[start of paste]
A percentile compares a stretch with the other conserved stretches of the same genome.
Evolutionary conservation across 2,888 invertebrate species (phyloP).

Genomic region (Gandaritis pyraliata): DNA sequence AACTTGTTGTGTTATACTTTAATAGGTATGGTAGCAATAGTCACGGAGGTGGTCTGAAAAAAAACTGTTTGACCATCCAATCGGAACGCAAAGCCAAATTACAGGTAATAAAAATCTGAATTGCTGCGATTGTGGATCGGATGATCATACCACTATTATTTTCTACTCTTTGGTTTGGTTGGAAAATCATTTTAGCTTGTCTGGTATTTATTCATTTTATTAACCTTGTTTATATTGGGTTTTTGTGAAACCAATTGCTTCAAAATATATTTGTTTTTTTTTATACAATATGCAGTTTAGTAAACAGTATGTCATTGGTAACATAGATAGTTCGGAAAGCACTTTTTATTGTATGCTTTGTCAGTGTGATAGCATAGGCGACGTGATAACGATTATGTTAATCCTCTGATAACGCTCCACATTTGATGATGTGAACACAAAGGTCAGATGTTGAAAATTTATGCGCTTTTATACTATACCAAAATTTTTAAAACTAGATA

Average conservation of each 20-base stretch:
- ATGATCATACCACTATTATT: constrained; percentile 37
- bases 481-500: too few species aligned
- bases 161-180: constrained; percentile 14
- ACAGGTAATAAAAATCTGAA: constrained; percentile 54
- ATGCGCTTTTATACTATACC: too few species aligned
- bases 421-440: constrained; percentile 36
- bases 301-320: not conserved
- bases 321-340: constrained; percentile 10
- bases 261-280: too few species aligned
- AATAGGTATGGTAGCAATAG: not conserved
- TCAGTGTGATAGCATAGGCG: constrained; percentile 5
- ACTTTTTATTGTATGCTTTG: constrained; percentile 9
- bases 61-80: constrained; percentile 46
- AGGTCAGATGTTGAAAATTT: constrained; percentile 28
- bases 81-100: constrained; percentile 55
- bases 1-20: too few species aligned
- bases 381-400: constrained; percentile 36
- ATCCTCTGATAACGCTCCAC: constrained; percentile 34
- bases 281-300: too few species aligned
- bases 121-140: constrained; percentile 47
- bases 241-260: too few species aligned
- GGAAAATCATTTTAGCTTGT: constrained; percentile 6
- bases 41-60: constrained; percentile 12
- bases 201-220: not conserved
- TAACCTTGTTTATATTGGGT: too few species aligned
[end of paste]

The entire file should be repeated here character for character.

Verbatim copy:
A percentile compares a stretch with the other conserved stretches of the same genome.
Evolutionary conservation across 2,888 invertebrate species (phyloP).

Genomic region (Gandaritis pyraliata): DNA sequence AACTTGTTGTGTTATACTTTAATAGGTATGGTAGCAATAGTCACGGAGGTGGTCTGAAAAAAAACTGTTTGACCATCCAATCGGAACGCAAAGCCAAATTACAGGTAATAAAAATCTGAATTGCTGCGATTGTGGATCGGATGATCATACCACTATTATTTTCTACTCTTTGGTTTGGTTGGAAAATCATTTTAGCTTGTCTGGTATTTATTCATTTTATTAACCTTGTTTATATTGGGTTTTTGTGAAACCAATTGCTTCAAAATATATTTGTTTTTTTTTATACAATATGCAGTTTAGTAAACAGTATGTCATTGGTAACATAGATAGTTCGGAAAGCACTTTTTATTGTATGCTTTGTCAGTGTGATAGCATAGGCGACGTGATAACGATTATGTTAATCCTCTGATAACGCTCCACATTTGATGATGTGAACACAAAGGTCAGATGTTGAAAATTTATGCGCTTTTATACTATACCAAAATTTTTAAAACTAGATA

Average conservation of each 20-base stretch:
- ATGATCATACCACTATTATT: constrained; percentile 37
- bases 481-500: too few species aligned
- bases 161-180: constrained; percentile 14
- ACAGGTAATAAAAATCTGAA: constrained; percentile 54
- ATGCGCTTTTATACTATACC: too few species aligned
- bases 421-440: constrained; percentile 36
- bases 301-320: not conserved
- bases 321-340: constrained; percentile 10
- bases 261-280: too few species aligned
- AATAGGTATGGTAGCAATAG: not conserved
- TCAGTGTGATAGCATAGGCG: constrained; percentile 5
- ACTTTTTATTGTATGCTTTG: constrained; percentile 9
- bases 61-80: constrained; percentile 46
- AGGTCAGATGTTGAAAATTT: constrained; percentile 28
- bases 81-100: constrained; percentile 55
- bases 1-20: too few species aligned
- bases 381-400: constrained; percentile 36
- ATCCTCTGATAACGCTCCAC: constrained; percentile 34
- bases 281-300: too few species aligned
- bases 121-140: constrained; percentile 47
- bases 241-260: too few species aligned
- GGAAAATCATTTTAGCTTGT: constrained; percentile 6
- bases 41-60: constrained; percentile 12
- bases 201-220: not conserved
- TAACCTTGTTTATATTGGGT: too few species aligned